Paradise and Mr Sheen

6 Dec

Feet set apart, shoes shining, jeans neatly ironed, he was feeling confident. Ronnie drew himself up to his full five foot seven and squared up to the hole in the wall. He challenged it to give him the cash.

Only want £100.Only need £100. Come on!

Ronnie was eager to be on his way. Lola would be waiting.

Questions, questions. For God’s sake. Yes, I want it in English. Yes, I want cash only. No, I don’t want to top up my mobile. Mobile? What Mobile? No I don’t want another service. I want £100 quid. Come on!

The woman, immediately behind Ronnie was sighing. Heaving, sighing and tapping her foot. She was impatient, agitated. He could tell.

Well I’m impatient and agitated too.

He could see her reflection in the glass. A tart. She smelt of cheap and nasty perfume.

No right to be impatient and agitated and tapping if you’re a tart he thought. His urgency made him spiteful.

At last the £100 arrived, in five twenties.


He could have done with a couple of fivers. Lola charges £45 and doesn’t give change. He grabbed the notes, swivelled as best he could in the confined space and gave the tart a dirty look.

Ronnie impatiently weaved his way in and out of the shoppers and at last left the main street. He knew a back way to Lola’s. Narrow streets, no more than alleys and less chance of being followed. Not that Muriel would follow him, or have him followed. She hadn’t got the savvy. Poor Muriel, dim as a Toc H Lamp. She looked the business when he met her thirty years ago but time had not been kind. She’d let herself go, not like him, always well turned out. He didn’t fancy her anymore and that was and end to it.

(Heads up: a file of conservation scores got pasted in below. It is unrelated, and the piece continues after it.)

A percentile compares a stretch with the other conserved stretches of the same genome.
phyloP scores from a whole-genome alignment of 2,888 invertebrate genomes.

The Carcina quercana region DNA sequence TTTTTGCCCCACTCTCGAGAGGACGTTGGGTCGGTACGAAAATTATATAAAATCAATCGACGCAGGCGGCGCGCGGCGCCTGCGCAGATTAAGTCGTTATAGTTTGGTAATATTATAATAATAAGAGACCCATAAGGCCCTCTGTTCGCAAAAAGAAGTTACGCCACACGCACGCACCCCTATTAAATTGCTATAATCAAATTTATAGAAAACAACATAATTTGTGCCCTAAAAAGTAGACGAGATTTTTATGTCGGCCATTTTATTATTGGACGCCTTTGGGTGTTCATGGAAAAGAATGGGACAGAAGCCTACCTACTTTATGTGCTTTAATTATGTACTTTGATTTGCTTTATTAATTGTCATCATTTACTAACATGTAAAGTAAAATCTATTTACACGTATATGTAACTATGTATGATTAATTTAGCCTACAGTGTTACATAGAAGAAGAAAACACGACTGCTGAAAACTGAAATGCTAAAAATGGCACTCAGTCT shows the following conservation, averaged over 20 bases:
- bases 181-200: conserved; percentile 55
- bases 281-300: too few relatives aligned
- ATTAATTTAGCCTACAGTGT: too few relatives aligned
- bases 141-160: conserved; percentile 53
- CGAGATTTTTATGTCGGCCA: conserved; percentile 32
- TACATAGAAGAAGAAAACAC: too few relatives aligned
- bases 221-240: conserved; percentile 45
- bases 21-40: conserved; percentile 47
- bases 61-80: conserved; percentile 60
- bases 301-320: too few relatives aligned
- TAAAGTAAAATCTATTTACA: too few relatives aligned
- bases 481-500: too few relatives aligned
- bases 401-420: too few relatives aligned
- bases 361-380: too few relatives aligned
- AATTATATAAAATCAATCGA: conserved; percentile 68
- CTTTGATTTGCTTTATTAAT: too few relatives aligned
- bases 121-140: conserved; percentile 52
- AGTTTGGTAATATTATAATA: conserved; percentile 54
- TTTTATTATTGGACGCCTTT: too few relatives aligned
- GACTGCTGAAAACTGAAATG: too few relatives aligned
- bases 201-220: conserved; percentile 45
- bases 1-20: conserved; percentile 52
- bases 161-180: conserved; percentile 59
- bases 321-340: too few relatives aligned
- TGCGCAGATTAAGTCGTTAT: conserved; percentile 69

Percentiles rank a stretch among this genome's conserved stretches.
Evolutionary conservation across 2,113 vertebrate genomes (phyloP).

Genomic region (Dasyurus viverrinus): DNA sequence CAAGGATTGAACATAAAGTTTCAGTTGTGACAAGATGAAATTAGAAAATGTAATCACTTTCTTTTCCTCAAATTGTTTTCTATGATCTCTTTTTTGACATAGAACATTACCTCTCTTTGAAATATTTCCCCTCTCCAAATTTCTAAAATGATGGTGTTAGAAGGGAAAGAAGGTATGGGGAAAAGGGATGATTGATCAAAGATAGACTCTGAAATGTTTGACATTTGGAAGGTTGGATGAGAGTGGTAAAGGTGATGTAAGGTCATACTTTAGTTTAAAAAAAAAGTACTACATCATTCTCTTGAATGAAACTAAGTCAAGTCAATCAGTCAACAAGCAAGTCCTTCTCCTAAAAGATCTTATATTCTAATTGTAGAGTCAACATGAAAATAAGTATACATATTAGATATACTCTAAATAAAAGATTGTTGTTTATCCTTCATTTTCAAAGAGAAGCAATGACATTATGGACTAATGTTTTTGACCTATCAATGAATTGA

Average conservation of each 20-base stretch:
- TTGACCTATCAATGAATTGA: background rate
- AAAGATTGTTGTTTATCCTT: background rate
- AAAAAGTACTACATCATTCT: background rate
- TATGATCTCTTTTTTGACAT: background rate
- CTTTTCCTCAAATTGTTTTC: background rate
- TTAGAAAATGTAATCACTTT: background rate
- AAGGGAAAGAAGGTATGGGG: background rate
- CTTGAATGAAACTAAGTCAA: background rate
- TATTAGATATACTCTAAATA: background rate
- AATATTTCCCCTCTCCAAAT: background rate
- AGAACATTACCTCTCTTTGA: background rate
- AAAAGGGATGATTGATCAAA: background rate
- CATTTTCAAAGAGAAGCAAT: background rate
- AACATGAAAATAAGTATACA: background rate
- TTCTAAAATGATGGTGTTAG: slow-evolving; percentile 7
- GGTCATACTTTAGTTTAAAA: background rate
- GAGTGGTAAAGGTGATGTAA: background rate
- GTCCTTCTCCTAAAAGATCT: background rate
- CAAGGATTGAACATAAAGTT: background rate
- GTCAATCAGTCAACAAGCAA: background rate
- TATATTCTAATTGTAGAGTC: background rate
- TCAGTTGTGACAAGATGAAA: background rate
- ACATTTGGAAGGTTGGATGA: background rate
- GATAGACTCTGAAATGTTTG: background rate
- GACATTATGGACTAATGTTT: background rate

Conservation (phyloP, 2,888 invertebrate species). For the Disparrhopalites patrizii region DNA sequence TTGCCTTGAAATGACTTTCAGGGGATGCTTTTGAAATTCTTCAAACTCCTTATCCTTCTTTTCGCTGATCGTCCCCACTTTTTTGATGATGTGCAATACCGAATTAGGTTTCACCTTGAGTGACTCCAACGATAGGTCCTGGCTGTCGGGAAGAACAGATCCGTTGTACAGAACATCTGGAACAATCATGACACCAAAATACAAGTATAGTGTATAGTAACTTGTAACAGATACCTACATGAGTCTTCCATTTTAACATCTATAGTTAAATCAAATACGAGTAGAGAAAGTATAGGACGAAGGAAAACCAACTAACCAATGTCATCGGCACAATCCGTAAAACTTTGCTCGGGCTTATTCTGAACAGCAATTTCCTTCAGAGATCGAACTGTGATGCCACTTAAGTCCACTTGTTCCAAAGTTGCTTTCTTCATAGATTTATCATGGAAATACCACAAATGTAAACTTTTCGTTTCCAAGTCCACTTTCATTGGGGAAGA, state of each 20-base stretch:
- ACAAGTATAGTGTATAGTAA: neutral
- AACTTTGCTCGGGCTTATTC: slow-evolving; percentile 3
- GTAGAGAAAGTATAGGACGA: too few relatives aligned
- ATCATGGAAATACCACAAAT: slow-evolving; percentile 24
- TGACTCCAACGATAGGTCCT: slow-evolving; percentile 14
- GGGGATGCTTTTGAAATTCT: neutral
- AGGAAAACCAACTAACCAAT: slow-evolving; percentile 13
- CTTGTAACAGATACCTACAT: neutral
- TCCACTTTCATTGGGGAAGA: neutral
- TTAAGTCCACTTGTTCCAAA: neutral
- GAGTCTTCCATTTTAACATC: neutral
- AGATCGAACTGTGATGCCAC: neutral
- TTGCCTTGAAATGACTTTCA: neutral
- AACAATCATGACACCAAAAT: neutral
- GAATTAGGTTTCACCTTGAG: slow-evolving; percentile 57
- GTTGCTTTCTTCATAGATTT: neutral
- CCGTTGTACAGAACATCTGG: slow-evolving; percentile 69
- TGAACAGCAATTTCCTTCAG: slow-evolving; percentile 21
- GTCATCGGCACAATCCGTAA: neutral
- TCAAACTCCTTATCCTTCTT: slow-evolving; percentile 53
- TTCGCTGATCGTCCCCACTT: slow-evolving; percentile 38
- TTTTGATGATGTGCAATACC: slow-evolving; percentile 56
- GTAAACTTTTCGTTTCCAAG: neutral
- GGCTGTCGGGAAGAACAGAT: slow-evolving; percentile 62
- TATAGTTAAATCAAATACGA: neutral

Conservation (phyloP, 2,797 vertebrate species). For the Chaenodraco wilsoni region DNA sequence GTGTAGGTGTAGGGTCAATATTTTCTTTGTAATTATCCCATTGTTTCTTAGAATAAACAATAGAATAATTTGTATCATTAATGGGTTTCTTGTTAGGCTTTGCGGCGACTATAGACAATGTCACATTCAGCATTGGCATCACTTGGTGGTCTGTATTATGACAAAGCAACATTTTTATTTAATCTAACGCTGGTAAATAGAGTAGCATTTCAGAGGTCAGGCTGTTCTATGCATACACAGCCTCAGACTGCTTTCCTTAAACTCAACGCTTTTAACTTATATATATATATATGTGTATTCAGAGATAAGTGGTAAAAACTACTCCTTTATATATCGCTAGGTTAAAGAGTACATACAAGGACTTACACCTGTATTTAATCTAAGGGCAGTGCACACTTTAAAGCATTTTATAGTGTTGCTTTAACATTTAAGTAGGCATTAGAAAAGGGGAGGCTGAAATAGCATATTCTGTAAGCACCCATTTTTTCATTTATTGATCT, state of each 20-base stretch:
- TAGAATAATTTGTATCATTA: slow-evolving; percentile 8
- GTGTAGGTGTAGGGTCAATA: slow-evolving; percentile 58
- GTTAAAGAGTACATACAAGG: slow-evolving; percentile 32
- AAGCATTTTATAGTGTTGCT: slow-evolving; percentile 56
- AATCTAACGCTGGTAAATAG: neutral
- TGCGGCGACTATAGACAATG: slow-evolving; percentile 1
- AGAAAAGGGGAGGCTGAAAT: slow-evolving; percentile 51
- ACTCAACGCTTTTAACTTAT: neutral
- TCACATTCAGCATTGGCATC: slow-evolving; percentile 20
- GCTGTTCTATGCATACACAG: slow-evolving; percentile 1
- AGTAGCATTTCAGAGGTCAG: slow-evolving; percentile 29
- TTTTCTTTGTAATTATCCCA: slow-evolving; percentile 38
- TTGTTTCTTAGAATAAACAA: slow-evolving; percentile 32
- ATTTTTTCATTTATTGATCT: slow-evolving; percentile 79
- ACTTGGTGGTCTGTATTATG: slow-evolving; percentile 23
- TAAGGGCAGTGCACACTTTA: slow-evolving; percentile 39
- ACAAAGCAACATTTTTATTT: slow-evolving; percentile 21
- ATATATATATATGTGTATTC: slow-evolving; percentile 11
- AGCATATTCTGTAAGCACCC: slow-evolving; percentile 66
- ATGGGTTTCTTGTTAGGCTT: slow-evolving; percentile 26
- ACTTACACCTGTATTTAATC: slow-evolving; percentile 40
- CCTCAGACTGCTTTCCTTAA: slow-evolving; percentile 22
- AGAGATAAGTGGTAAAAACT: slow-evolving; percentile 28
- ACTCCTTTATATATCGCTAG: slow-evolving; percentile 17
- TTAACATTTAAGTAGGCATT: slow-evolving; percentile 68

Mind, what she lacked in the bedroom she made up for in the kitchen. Good cook, good housekeeper, she’d been a good mother. But no, dim as a Toc H Lamp and clueless. She’ll back there now, getting ahead of herself with the hoovering and dusting, so tomorrow she can get ahead of herself with the washing and ironing. One day, she’ll disappear up her own arse.

Nearing Lola’s place and with a few minutes to spare Ronnie looked around furtively. A sudden sharp breeze, straight off the sea, caught his hair and ruffled it up from behind. It stood on end and for a second, made him look and feel slightly ridiculous. My god, he was aggravated. Straightening it with one hand, he grabbed the door handle with the other. It was sticky. He grimaced. The paintwork was peeling, the whole building was shabby and dilapidated but once inside, yes, inside, Ronnie was in heaven. He manoeuvred his way along a black corridor until his eyes became accustomed and he reached the stairway to paradise. Music beckoned him above and he placed his hand on the banister.

Christ, this is sticky as well. Some dirty bugger’s been here before me

He reached Lola’s room, took a deep breath, rubbed his tacky hands on his jeans, smoothed his hair, just in case, and knocked. His heart skipped a beat as Lola’s honeyed voice, responded, ‘Come in.’

Lola had been awaiting her next client. She’d just said goodbye to one of her regulars. Nice enough bloke but his palms were always clammy. She hoped it was sweat refusing to allow her thoughts to wander any further.

She needed to change. This next one preferred a Spanish theme.